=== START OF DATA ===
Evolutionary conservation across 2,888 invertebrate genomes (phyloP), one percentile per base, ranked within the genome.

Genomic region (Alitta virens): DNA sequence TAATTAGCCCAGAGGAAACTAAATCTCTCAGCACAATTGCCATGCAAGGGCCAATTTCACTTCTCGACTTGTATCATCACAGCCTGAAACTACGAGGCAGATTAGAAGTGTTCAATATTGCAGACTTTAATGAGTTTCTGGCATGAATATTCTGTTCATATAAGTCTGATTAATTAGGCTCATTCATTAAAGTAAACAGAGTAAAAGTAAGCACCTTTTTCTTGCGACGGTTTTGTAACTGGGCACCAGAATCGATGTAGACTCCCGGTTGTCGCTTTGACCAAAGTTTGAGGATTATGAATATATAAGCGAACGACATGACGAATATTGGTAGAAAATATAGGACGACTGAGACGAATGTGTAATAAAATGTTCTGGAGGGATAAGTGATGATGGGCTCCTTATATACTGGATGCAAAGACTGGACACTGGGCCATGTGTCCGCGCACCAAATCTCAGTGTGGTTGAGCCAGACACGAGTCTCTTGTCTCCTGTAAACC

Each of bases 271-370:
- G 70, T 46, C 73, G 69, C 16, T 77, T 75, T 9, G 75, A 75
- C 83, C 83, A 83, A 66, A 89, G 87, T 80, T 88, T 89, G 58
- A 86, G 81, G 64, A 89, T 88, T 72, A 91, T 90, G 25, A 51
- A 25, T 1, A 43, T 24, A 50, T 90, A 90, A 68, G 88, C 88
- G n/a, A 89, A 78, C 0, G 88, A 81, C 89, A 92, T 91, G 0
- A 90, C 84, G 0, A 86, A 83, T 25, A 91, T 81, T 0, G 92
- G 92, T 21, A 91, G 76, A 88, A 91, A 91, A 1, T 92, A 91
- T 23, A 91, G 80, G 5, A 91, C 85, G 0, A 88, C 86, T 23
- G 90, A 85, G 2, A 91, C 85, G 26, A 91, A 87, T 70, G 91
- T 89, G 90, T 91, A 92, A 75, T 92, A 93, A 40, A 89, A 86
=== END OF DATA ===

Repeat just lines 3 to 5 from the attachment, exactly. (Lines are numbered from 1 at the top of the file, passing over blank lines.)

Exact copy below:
Each of bases 271-370:
- G 70, T 46, C 73, G 69, C 16, T 77, T 75, T 9, G 75, A 75
- C 83, C 83, A 83, A 66, A 89, G 87, T 80, T 88, T 89, G 58